Caroline County Public Schools Starts 2018-19 School Year with All Teacher Positions Filled

Caroline County students will return for the 2018-19 school year to all classroom positions being fully staffed. There are immeasurable benefits to having a qualified teacher in every classroom. At the beginning of 2017-18, Caroline had seven teacher vacancies which were staffed by long-term substitutes, which is never an ideal situation.

Even with today’s shortage of teacher candidates, CCPS was able to recruit and hire for all teaching positions. Caroline implemented numerous strategies to ensure we were hiring the best and the brightest for 2018-2019. In addition to listing openings on the CCPS website, the Human Resources Department reached out to local colleges for available graduates, posted openings on Indeed, and advertised on the CCPS Facebook page which has 4,227 followers. The administrative staff recruited graduates from Virginia, Pennsylvania, and New York colleges and offered 15+ early letters of intent. This was the second year of an employee referral incentive funded by Grand Canyon University, which provided the referring staff member a gift card in return for a successful teacher referral. Additionally, the division offered a signing bonus for many of their hard-to-fill positions.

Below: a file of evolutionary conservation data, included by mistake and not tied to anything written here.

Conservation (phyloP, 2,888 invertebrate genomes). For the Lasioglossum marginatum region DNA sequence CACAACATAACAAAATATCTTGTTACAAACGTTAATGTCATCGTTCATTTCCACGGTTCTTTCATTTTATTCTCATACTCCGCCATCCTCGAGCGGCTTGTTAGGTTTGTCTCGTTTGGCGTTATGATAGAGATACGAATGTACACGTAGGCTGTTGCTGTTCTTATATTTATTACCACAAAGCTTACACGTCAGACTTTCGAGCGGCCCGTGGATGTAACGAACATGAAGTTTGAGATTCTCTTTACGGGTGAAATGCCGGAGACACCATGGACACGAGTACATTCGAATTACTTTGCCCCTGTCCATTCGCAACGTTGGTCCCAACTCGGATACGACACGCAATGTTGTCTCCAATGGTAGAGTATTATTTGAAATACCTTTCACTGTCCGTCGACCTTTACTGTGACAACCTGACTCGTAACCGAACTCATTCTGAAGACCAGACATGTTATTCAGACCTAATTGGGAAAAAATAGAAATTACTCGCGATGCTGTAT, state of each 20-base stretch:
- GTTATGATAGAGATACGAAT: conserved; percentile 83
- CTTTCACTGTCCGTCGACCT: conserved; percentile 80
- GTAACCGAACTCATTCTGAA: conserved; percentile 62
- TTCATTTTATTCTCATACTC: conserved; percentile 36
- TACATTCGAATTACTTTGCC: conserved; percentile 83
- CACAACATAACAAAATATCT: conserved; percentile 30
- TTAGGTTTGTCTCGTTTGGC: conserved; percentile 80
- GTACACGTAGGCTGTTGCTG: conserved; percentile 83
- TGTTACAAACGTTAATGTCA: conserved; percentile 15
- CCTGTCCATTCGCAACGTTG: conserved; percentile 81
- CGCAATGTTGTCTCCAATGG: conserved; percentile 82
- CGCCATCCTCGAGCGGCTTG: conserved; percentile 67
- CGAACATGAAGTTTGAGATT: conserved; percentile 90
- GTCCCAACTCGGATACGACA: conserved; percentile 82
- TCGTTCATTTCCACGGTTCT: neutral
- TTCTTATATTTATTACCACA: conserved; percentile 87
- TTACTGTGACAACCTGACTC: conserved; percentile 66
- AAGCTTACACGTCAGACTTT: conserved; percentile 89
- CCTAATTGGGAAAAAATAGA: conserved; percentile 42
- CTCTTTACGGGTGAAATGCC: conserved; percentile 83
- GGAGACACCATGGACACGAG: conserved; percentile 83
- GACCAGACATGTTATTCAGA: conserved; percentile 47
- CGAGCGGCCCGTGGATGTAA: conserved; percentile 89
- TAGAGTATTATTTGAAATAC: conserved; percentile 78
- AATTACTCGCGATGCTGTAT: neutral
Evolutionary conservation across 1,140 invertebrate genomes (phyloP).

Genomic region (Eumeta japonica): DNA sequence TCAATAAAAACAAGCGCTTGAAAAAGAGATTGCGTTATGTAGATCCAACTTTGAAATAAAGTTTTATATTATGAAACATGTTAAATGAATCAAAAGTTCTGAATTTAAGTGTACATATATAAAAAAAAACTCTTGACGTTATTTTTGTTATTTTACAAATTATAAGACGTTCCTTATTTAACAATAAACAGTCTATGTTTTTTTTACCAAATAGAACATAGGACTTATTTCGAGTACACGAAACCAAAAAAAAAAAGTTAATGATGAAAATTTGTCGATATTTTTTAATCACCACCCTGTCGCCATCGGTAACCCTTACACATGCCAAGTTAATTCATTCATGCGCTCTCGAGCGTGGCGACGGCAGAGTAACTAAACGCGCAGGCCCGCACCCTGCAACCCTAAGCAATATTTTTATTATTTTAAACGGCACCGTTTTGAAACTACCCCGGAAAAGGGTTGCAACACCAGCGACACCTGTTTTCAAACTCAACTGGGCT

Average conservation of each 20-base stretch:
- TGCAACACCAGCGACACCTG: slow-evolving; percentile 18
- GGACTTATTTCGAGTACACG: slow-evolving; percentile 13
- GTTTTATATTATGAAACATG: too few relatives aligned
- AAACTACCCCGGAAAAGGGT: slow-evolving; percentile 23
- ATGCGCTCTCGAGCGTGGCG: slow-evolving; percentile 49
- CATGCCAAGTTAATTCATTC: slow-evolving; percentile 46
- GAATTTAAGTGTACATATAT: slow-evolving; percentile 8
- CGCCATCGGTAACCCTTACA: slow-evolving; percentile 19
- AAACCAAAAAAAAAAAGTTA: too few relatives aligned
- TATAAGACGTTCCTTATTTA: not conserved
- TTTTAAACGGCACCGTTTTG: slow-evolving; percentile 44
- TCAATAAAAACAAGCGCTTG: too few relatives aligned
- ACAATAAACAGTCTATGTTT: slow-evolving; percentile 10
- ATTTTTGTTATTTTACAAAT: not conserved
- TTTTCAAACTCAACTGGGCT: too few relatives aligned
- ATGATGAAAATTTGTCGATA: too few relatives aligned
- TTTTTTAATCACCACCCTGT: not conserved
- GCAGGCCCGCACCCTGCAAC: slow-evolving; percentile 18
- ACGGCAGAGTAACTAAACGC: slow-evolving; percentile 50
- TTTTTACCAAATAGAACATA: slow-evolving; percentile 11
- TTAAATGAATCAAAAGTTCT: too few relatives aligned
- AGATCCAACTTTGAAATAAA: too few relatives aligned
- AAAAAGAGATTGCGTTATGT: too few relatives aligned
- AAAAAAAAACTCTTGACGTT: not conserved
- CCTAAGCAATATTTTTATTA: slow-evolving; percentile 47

“I am delighted that we are starting off the year fully staffed. In the past, we have started with vacancies and had to use long-term substitutes,” said School Board Chairman, George Spaulding.

Teacher retention will be the focus for this school year. Once CCPS finds good teachers, we want to keep them here.

CCPS K-12 Profile of a Graduate

In 2015, the Virginia Board of Education (VBOE) received a number of recommendations from the Standards of Learning Innovation Committee regarding the future of teaching and learning in the commonwealth. It was noted that earning a diploma must be about more than passing a prescribed series of courses and tests. Additionally, the board also heard from higher education, businesses and the military that graduates need skills and attributes such as critical thinking, creative thinking, communication, collaboration, and citizenship to be successful in life.